Mapping EU citizens in the UK: A changing profile? From 1980s to the EU referendum

New Eurochildren report finds large variation in geographical distribution of EU-born UK residents at time of Brexit referendum.

Download Eurochildren Research Brief No. 3

The Research Brief, ‘Mapping EU citizens in the UK: A changing profile?’, published today by the University of Birmingham’s Institute for Research into Superdiversity (IRiS), finds that at the time of the Brexit referendum, EU-born UK residents, who overall accounted for roughly 5% of the UK population, comprised between 0.7% and 25.8% of the resident population in local areas, with geographical distribution concentrated around London, the South East, and the East.

Figure 11 EU-born as share of all residents in Local Authority, including Scotland areas, 2016 estimates. Source: 2016 Estimates; 2011 Census boundary data (Office for National Statistics, 2017b; Office for National Statistics et al., n.d.) Note: Some areas do not have information because of low numbers (missing estimates or estimates to 0); numbers for Northern Ireland are only available at the country level.See statement at beginning of document for copyright statements.

Over forty years of EU membership Britain has seen the population of resident EU nationals rising from 1.8% in 1981 to roughly 5% at the time of the EU referendum in 2016, an analysis based on forty years of UK data reveals.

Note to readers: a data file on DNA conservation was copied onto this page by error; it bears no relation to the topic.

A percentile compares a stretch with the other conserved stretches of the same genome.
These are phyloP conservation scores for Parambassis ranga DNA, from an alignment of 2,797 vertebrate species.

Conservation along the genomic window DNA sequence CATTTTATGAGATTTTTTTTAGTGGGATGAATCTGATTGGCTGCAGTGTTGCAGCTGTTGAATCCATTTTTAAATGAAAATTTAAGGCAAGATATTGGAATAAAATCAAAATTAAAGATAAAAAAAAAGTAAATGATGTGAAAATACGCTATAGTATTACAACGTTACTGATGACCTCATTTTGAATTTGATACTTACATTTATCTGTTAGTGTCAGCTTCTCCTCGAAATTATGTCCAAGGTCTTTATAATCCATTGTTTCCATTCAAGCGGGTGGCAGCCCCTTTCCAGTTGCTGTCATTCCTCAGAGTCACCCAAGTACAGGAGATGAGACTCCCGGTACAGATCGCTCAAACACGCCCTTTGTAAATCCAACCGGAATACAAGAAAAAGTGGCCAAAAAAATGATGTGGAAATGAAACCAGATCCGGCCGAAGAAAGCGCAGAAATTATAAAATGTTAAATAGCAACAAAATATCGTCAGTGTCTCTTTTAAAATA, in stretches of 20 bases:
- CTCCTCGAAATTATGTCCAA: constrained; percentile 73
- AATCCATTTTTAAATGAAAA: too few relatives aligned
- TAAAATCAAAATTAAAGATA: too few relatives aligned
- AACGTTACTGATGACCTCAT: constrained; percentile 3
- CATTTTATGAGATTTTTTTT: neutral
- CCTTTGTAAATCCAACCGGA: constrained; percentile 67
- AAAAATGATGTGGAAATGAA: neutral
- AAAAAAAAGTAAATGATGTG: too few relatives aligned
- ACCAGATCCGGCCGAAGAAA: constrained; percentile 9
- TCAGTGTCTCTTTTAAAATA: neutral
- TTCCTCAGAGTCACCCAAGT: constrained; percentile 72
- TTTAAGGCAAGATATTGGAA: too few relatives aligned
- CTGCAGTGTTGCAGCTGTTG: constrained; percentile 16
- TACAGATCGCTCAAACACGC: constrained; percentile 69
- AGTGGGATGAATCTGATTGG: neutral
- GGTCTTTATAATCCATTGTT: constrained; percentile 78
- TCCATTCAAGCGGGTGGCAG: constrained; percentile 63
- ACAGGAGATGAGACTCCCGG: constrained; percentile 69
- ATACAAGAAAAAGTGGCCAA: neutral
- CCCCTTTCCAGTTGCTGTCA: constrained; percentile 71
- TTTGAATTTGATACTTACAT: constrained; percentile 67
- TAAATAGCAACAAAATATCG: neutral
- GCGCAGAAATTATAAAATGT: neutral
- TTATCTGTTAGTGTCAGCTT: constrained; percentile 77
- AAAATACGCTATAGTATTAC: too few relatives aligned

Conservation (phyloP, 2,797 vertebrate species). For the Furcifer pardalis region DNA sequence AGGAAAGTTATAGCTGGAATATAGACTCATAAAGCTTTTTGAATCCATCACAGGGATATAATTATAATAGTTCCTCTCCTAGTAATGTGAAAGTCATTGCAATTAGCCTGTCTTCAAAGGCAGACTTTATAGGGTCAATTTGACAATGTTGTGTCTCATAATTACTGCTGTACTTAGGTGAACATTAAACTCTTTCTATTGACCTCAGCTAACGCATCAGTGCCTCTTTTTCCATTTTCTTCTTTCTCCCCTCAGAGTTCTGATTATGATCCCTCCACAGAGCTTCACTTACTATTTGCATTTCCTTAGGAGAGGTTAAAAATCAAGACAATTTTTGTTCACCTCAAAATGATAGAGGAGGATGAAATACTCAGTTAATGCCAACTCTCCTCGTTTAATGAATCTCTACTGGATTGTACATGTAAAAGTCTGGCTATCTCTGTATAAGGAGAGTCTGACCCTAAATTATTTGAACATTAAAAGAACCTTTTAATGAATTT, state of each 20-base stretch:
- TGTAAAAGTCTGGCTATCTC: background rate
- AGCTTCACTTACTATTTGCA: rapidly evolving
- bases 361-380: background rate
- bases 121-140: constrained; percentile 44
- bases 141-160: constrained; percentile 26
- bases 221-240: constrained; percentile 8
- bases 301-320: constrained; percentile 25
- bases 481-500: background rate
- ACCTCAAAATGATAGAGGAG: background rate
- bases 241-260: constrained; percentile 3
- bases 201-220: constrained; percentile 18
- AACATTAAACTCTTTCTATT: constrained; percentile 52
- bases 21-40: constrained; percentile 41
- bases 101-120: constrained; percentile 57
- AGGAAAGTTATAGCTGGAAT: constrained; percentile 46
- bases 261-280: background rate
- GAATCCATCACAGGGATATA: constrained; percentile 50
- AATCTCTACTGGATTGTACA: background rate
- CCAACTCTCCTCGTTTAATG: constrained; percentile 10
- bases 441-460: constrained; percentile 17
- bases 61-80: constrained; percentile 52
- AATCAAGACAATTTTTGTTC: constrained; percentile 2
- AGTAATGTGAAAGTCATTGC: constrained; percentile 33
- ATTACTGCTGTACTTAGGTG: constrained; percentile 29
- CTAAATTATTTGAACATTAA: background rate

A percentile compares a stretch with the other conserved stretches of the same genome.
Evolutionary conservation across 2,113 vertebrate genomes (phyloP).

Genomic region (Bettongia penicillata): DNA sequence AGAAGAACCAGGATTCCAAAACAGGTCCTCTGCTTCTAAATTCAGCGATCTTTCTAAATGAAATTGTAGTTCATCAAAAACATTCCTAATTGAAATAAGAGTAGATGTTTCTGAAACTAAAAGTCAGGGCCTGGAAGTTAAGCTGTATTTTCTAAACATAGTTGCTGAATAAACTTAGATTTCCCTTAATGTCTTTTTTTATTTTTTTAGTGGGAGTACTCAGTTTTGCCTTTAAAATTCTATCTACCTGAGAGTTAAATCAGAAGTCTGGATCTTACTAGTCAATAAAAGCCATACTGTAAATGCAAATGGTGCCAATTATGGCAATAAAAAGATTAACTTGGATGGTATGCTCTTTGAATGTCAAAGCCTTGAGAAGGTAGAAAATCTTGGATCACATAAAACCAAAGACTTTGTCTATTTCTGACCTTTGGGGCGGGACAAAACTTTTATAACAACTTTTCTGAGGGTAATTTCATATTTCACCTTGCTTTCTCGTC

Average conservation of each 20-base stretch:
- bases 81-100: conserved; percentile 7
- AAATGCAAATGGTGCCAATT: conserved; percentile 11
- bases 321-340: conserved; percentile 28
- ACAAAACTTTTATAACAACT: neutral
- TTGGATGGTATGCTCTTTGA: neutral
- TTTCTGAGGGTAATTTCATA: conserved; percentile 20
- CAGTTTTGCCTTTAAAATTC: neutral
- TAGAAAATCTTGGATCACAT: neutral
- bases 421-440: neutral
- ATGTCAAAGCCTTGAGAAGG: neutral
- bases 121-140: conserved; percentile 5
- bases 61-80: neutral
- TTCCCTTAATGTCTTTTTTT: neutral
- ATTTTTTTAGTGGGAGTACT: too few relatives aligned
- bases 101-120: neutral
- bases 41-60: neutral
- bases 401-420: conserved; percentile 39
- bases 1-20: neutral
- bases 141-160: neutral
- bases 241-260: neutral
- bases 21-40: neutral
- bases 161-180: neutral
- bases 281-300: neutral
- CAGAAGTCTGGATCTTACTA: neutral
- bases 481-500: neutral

The Eurochildren report uses official statistics to provide a historical overview of EU nationals in the UK since the early 1980s until the period around the EU Referendum in June 2016, focussing on the national picture as well as lower geographical areas.

The report shows that, from 1981 to 2001, the share of EC/EU nationals within the population and their geographical location remained relatively stable, with about a third living in/around London.

The major change to the magnitude and distribution of EU nationals in the UK came after the 2004 Accession of New Member States (e.g. Czech Republic, Estonia, Hungary, Latvia, Lithuania, Poland, Slovenia, Slovakia, Cyprus, and Malta). The report reveals this change was unevenly distributed among local areas.

At the time of the Brexit referendum, the geographical distribution of EU nationals in the UK mirrored that of 2011, with most EU nationals living close to big urban centres. The report however shows also marked differences in the patterns of settlement between EU14 (old EU member states) and EU10 (EU8 plus Romania and Bulgaria).

Dr Laurence Lessard-Phillips, main author of the report and Research Fellow at IRiS, said:

‘EU nationals have lived in the UK for a long time. We wanted to explore how British membership to the EU has transformed this presence, looking in more finite geographical detail  and in a historical perspective, to start seeing where, and who, may be affected by Brexit’.

The report offers a historical perspective on the evolution of the population of EU nationals residing in the UK highlights which reveals the legacy of forty years of EU membership on the demographic makeup of the UK.

Dr Nando Sigona, Director of the Eurochildren study and Deputy Director of IRIS said:

‘Since joining the EU, the population of EU nationals in Britain, and British nationals on the continent, has increased substantially from 1.8% in 1981 to roughly 5% in 2016’.

‘We now have second, third and even fourth generation UK-born descendants of EU citizens. This population is mostly absent in the public debate on Brexit. It is important that their voice is included in the public conversation on the consequences of Brexit on on British families and society.’

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  1. Pingback: How London’s ‘Europolitan’ families feel about Brexit – Yakanak News

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